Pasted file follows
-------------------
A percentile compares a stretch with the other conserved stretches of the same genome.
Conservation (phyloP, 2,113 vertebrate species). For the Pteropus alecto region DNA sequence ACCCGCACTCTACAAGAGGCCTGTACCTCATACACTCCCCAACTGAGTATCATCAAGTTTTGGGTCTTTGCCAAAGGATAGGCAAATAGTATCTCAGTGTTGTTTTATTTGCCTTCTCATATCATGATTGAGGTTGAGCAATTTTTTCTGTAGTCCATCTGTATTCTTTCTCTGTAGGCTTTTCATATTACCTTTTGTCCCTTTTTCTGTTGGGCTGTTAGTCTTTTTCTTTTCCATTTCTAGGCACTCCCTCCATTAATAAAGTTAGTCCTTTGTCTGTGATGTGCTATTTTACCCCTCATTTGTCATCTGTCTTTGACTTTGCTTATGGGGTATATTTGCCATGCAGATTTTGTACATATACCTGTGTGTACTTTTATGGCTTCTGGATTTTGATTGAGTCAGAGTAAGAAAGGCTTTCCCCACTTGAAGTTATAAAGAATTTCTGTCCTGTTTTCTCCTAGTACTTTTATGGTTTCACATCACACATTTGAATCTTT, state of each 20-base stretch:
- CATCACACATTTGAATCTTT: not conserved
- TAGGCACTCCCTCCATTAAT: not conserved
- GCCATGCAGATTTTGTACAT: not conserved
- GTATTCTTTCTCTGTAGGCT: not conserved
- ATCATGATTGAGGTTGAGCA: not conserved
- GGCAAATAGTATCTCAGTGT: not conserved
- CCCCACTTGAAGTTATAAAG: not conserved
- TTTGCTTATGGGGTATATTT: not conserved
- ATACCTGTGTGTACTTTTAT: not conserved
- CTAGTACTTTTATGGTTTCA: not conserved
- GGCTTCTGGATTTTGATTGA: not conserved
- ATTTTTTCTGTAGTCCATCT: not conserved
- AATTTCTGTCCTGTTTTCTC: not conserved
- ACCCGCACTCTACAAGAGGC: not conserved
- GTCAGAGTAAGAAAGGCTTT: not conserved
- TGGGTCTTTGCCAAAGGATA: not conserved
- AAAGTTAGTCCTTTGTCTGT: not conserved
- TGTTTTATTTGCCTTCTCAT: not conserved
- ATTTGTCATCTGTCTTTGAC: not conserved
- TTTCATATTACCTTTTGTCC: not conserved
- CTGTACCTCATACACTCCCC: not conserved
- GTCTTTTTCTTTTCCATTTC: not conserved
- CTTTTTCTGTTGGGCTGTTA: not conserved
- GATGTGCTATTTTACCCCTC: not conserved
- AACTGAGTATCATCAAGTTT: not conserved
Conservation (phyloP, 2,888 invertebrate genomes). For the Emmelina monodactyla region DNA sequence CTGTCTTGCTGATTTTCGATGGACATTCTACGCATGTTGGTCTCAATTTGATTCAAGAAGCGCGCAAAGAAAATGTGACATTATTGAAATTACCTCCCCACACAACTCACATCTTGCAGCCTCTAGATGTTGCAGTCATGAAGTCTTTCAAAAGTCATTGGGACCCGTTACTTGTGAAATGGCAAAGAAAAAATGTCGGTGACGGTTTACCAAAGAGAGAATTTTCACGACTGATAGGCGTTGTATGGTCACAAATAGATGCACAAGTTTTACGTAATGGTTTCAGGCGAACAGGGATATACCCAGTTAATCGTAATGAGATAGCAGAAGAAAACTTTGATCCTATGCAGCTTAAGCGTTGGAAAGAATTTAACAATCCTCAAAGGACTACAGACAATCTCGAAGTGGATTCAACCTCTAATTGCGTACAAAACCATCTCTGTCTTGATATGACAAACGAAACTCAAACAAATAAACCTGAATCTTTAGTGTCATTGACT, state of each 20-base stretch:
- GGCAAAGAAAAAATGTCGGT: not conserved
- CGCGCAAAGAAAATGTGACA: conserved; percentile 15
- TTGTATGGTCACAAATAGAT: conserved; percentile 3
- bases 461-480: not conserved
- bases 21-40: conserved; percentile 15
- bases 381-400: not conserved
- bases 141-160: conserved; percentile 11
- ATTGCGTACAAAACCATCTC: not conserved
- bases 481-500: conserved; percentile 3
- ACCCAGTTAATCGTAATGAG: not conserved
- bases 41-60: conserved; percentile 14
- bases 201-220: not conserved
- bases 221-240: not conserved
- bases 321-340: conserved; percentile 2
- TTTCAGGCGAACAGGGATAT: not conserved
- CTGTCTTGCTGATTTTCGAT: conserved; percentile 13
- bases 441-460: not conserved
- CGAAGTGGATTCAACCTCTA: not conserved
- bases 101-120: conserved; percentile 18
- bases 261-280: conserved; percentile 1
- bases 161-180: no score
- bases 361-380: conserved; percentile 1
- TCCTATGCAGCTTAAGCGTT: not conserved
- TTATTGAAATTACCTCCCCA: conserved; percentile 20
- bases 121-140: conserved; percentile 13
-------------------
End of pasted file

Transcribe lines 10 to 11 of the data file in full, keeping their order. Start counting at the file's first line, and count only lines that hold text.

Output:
- TTTGCTTATGGGGTATATTT: not conserved
- ATACCTGTGTGTACTTTTAT: not conserved